I met Danielle (DL) Mayfield last year when she spoke on a panel about serving others without taking on a “savior complex.” She shared her experience of aspiring to become an evangelical missionary as a teen, and how her encounters with her immigrant neighbors challenged her understanding of what it means to share the Gospel with others. I was particularly moved by how she spoke about the need for neighborliness in an increasingly individualistic culture. I asked Danielle to answer a few questions about immigration, consumerism, and finding hope in postmodern culture.
SA: In your writings, you describe your experience of getting to know your neighbors, mostly refugees from Somalia, and fostering a sense of community with them. Many people today stop and put up a wall (whether figurative or literal) as soon as they detect that their neighbor is different from themselves. People are easily intimidated by differences in race, religion, and ethnicity, or even smaller scale things like personality type or political persuasion. In my own experience, I often avoid making eye contact with my own neighbors because I don’t really know them and it makes me feel awkward. I feel much more comfortable talking to people I already know. Why do you think people are tending more toward isolationism? Where do you think this fear of the “other” comes from?
DLM: This is a really big question! I do think it stems from a place of fear, and from ingrained cultural messages about the proper response to power. For me, coming from a white evangelical background, I went into missions work with a mixture of motives–I both was interested in other cultures and curious about them, while at the same time learning how to convert them exactly to my way of thinking/seeing the world. I needed to step back and assess what I believed about shalom and God’s dream for the world in a pluralistic society: did I believe God wanted me and my people to be in charge? Or that we were supposed to be the servants of those whom the world has abused? I slowly came around to the latter mindset. And I realized that engaging with people who are different from us–especially people for whom the world has been unkind–makes us assess ourselves, our privilege, and our positions in the world. Do we want to keep out the people that make us think twice about our carefully curated beliefs about our country or our religion? Or can we be curious and welcome them in (and the tension they will no doubt bring with them)?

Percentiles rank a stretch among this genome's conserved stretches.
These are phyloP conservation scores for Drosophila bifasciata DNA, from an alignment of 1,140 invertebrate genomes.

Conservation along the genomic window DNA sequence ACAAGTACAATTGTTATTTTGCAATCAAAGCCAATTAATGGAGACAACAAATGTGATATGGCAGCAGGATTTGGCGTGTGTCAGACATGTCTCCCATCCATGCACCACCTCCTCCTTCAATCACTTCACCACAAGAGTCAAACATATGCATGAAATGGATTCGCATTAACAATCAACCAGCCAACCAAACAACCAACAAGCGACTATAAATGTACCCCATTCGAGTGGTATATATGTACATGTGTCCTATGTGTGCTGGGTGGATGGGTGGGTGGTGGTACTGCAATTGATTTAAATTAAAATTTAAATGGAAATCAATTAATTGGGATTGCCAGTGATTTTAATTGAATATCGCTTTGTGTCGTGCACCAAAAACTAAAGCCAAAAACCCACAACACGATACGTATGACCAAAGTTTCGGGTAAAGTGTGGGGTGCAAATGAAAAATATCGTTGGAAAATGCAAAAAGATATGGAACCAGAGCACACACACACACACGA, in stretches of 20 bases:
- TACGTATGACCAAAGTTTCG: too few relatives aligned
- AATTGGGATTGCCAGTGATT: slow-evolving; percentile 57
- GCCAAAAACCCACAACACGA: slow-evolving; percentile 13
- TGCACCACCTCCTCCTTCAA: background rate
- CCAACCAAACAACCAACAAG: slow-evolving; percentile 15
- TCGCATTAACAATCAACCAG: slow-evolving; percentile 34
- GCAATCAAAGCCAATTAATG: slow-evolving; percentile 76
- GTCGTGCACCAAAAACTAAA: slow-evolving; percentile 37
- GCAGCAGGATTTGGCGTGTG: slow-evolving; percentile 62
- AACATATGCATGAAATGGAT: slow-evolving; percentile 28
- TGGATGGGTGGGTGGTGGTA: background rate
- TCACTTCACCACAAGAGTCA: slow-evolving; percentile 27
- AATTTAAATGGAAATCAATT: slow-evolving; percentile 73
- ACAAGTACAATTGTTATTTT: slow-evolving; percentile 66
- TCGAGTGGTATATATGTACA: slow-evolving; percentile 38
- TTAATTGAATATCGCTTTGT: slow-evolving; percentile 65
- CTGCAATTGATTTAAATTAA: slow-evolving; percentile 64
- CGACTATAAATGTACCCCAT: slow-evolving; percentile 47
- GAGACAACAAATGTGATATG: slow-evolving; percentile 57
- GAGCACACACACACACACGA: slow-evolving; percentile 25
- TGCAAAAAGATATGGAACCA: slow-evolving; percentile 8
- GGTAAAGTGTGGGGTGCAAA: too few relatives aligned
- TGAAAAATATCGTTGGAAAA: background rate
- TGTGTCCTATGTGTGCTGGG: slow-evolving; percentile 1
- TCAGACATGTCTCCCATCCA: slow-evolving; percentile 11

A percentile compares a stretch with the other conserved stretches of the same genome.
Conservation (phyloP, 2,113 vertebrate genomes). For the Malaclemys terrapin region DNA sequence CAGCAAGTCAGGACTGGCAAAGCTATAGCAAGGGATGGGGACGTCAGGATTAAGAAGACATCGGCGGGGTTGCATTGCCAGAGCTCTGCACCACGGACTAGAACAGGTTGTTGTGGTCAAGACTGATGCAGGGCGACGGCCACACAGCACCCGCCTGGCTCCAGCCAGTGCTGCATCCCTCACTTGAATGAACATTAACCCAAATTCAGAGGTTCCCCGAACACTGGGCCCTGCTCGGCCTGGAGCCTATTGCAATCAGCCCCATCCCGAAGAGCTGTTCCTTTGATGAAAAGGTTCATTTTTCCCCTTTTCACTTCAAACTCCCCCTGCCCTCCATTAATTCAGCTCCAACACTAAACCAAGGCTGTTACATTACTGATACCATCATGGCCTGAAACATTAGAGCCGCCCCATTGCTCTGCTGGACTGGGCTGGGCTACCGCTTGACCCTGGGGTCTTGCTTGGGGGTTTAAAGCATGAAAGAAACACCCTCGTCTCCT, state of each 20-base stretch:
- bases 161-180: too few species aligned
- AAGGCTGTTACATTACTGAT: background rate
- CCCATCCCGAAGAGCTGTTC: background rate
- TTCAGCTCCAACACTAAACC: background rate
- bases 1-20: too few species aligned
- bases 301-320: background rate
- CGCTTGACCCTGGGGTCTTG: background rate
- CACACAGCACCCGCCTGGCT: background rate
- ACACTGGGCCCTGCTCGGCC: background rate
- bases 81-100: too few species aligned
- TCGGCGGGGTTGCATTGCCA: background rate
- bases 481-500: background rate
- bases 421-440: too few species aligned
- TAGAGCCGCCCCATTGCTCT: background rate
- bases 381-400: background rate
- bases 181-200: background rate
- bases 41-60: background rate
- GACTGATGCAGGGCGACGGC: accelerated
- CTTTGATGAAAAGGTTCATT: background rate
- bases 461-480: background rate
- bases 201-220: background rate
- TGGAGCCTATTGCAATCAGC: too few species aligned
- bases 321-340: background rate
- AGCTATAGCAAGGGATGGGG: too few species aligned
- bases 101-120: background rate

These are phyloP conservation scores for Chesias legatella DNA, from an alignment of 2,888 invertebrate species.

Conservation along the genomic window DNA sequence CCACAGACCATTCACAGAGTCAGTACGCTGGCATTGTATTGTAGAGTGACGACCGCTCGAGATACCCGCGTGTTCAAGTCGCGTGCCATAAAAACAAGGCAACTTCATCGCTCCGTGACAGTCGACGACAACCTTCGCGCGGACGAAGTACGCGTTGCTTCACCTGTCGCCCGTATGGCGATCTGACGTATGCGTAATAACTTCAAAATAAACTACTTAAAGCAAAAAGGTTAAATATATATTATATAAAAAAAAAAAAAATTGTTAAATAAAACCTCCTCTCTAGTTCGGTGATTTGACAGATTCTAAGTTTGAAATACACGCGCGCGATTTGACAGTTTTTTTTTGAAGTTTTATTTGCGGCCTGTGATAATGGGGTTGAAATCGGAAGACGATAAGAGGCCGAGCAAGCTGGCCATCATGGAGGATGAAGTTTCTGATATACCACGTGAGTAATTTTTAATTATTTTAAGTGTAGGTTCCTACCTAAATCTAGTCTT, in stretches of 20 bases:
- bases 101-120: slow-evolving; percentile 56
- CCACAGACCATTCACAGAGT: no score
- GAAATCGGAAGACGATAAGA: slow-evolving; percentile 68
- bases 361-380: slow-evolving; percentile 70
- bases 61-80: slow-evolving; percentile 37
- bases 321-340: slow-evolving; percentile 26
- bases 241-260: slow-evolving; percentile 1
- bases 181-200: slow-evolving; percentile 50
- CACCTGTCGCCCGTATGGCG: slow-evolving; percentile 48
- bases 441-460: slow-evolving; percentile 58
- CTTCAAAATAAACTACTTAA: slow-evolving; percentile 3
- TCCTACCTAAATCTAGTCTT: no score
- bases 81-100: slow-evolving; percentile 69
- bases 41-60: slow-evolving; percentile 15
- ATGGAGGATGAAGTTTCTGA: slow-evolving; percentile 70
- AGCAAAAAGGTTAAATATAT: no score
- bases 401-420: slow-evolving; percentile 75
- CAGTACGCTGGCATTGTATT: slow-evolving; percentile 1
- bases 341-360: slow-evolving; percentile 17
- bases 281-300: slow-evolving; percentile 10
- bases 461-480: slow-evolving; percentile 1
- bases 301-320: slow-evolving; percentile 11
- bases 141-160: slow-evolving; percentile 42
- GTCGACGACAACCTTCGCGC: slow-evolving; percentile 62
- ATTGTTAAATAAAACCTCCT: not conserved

My parents tell me about the days when everyone in the neighborhood knew each other and were involved in local affairs and organizations. I know that when I was in high school, I thought going to the block party or events hosted at the public library was “lame” and boring. I instead preferred to read about celebrity gossip or national politics on my phone. Why do you think so many of us are reluctant to get involved in local initiatives and instead focus on macro-level affairs?
I don’t actually know because I am pretty obsessed with local politics and neighborhood events! Just the other day my daughter (who struggles with anxiety) asked me why I wasn’t afraid of someone breaking into our house. I told her that I knew all of our neighbors and they knew me, and we watched out for each other. I am like an old eagle-eyed grandma roaming the streets. I know all the kids and all the regulars in our neighborhood that is considered “unsafe” or “under-resourced” because it has a high concentration of people experiencing poverty. But I love it and instead when I drive around suburban neighborhoods I get a sense of isolation that leads to real vulnerability. From my viewpoint many people of privilege just get on the escalator of the American dream without interrogating it: buying the biggest house possible, moving to a neighborhood with the “good” school for your kids, and eventually they realize they have not thought about community/neighbor engagement in any meaningful way. But middle class suburban individualism is incredibly strong and very hard to break through once you are in it, and leads to segregated lives and ultimately a sense of futility when it comes to invoking systemic change.
Locally owned businesses can play a significant role in fostering a sense of community. Unfortunately, as large corporations make accessing products and services more efficient and inexpensive, local businesses are being forced to close down. I’m conflicted when I order a book from Amazon Prime that I’m purchasing at a discounted cost and that I know will arrive in front of my door in about two days, as opposed to taking a ride to the locally owned bookshop and paying full price for a book that they may not have in stock. How can those of us who have to be prudent with time and money still find ways to support local businesses?